“Because we do not know ahead of time how patients may respond to NSAIDs,” the reviewers wrote, “it may be important to monitor patients closely after initiating an NSAID.” For example, they suggested monitoring blood pressure and asking about symptoms after 1 week of use. At 2 to 4 weeks, they recommended checking blood work for potential side effects and adjusting the dose if necessary. They also pointed out that emerging factors, such as biomarkers of COX inhibition, could aid clinicians in selecting the appropriate NSAID and its proper dose for a given patient.

Other recommendations included:

  • using the lowest possible dose for the shortest possible time
  • considering topical NSAIDs when appropriate
  • engaging in shared decision-making with patients when making the risk-benefit calculation
  • creating a pain toolkit for patients that includes non-pharmacologic therapies such as TENS, physical therapy, occupational therapy, myofascial release, and mindfulness.

They also suggested asking the patient to keep a pain- and side-effect diary, or the equivalent app, and reviewing this at routine follow-up visits.

Regarding specific drug choices, Minhas et al suggested starting with ibuprofen plus a proton pump inhibitor (PPI) or naproxen plus PPI. Celecoxib might be a good alternative, although they advised against doses higher than 200 mg or twice daily regimens. In individuals taking aspirin, they recommended either naproxen plus PPI, taken two hours after the aspirin, or 200 mg of celecoxib plus PPI.

Additionally, they recommended that diclofenac be avoided in patients with cardiovascular risk factors. “Overall, it does not seem that there is a benefit to using diclofenac, though I think it is still highly prescribed,” said Dr. Minhas.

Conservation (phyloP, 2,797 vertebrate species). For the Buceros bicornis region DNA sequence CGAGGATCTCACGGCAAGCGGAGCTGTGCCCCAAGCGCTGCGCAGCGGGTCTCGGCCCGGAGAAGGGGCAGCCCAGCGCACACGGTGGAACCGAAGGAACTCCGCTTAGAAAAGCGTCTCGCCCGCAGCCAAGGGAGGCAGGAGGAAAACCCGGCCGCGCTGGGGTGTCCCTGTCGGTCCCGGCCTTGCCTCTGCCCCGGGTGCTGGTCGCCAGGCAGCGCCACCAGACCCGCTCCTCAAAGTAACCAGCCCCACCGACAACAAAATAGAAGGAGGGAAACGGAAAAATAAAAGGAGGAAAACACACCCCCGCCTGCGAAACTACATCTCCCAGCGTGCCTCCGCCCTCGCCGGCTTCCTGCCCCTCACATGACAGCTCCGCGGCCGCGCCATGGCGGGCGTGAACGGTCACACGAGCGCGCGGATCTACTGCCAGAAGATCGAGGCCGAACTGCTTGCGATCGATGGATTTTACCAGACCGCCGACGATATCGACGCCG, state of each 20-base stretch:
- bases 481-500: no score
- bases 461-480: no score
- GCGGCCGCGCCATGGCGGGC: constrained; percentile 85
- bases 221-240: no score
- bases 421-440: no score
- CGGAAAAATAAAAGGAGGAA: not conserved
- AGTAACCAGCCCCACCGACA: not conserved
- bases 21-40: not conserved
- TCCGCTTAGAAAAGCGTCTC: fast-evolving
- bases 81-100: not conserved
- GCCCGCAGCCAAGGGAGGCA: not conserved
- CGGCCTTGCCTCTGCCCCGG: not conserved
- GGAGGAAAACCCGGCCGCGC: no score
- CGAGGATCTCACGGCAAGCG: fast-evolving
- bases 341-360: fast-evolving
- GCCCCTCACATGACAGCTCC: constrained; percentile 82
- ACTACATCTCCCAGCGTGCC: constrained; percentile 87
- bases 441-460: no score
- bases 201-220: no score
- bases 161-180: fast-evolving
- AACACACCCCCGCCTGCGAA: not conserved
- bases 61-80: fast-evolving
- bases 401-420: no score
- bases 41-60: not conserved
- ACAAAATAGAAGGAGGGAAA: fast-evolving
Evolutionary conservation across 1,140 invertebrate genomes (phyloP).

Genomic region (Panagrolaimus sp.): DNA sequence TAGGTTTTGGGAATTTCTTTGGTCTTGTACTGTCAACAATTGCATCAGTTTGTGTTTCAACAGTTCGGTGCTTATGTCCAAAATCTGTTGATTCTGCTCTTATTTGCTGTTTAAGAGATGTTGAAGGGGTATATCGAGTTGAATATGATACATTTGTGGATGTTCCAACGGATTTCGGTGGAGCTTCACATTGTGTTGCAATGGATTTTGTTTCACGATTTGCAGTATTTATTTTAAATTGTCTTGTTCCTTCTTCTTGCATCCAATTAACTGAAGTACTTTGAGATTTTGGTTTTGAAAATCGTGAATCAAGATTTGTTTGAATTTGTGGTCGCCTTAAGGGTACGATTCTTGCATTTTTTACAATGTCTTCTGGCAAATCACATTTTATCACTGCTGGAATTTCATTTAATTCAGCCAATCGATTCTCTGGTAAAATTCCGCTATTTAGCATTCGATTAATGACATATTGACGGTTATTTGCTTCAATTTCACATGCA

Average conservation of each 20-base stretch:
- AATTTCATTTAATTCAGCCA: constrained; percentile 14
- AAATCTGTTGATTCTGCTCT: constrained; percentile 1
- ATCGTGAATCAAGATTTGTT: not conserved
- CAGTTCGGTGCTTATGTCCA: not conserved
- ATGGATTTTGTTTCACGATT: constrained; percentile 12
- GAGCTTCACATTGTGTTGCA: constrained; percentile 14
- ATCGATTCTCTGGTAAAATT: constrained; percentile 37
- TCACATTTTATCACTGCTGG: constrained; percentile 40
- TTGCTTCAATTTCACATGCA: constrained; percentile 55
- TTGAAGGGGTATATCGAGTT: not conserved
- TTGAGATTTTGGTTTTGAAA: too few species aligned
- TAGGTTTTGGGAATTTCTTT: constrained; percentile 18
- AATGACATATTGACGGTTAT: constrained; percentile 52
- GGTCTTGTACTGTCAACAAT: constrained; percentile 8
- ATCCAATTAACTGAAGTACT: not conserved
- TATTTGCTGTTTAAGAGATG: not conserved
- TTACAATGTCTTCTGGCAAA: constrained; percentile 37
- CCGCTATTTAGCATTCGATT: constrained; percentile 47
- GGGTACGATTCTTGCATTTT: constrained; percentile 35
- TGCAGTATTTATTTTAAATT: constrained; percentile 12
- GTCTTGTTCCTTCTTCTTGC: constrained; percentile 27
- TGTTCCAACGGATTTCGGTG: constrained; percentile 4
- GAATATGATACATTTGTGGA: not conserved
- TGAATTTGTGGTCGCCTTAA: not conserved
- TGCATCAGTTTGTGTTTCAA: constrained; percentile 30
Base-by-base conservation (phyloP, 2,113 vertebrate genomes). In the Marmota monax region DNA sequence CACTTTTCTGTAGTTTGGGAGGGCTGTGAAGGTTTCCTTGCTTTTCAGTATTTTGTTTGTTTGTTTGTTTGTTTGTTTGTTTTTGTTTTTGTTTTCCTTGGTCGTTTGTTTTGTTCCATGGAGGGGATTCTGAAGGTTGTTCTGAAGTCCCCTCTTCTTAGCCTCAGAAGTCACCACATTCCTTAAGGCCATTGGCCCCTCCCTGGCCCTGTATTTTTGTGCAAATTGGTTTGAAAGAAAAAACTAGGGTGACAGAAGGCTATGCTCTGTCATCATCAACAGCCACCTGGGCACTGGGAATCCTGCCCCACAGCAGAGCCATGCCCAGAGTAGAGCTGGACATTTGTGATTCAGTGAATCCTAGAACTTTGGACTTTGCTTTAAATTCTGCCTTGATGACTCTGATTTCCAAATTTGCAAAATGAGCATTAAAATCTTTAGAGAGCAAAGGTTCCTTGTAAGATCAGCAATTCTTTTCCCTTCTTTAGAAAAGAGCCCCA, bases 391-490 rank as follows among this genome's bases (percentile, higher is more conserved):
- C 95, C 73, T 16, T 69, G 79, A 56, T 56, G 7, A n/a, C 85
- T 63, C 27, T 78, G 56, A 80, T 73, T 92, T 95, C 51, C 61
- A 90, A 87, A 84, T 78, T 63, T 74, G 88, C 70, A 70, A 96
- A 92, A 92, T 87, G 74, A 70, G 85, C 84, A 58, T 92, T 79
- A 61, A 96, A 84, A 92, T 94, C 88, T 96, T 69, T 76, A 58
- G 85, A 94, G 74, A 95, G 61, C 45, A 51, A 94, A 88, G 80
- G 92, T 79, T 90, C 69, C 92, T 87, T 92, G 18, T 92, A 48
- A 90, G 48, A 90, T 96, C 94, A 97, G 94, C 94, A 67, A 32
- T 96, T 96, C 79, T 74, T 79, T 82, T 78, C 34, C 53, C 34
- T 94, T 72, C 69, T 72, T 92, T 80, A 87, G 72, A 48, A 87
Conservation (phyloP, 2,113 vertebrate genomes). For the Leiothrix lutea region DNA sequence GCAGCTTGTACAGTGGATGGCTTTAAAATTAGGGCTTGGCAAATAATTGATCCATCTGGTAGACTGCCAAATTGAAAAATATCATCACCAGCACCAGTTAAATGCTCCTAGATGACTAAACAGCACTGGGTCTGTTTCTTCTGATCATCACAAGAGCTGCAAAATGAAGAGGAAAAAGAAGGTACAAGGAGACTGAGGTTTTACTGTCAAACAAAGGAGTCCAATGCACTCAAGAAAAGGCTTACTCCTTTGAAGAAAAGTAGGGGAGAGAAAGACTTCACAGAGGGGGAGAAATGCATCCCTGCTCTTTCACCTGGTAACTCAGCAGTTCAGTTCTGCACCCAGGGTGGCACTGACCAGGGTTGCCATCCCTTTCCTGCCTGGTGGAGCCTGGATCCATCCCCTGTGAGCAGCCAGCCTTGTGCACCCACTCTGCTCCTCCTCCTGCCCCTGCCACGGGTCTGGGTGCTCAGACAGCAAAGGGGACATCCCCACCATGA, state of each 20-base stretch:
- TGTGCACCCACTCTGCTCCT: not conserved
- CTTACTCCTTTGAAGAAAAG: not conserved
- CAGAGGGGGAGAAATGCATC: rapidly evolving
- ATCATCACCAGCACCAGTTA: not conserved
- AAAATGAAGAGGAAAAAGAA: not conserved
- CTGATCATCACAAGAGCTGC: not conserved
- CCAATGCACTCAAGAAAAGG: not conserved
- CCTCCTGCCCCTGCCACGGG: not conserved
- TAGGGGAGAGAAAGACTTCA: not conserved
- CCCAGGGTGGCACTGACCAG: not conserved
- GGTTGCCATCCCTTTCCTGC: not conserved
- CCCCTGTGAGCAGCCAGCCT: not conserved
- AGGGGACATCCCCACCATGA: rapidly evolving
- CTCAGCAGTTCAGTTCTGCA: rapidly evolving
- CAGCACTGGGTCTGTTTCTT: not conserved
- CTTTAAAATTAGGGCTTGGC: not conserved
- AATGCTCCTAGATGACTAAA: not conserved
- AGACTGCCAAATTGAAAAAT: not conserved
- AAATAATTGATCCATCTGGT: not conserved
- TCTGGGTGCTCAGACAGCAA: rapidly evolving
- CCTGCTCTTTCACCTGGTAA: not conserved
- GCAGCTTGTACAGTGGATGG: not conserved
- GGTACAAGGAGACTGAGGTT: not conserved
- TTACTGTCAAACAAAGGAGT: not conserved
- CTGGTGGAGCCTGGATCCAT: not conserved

5 Responses

  1. They are absolutely delusional. I would love to see them survive a surgery or a serious injury on aspirin or Tylenol.
    They would cry like babies wanting some better pain relief!
    My personal belief is that NSAIDs are more dangerous than opioids when not taken as prescribed. I belief opioids are much safer than NSAIDs taken as prescribed and for the longer duration and I speak from my personal experience.

  2. “Their high level of use is, in part, because they are especially useful as alternatives to opioids as treatments for chronic pain…”

    What galactic-level BS that is!! These people are freaking delusional.

  3. My Cardiologist installed 3 stents in my heart and told me specifically not to use NSAIDs and now my insurance wants
    me off of opioids! At least they could provide the Vaseline and sedatives?

    • One of the basic function of the practice of medicine is the starting, changing, stopping a pt’s therapy. If I was in your position – at the very least – I would get that recommendation from your cardiologist in writing and send a letter to legal parts of your insurance – especially legal dept – stating that forcing you off your opiates – will compromise your quality of life and maybe your life itself… the consequences and liability to the insurance company could be substantial. Unfortunately, in our legal system, mostly dead bodies is where substantial damages are awarded to their estate. If you get a law firm to send such a letter, then the likelihood that estate will already have a law firm in place to take actions against your insurance company. By sending a letter now, your insurance company will not have the defense that “we didn’t know”… you will have officially put them on notice and eliminate their ability to defend their actions with “we didn’t know”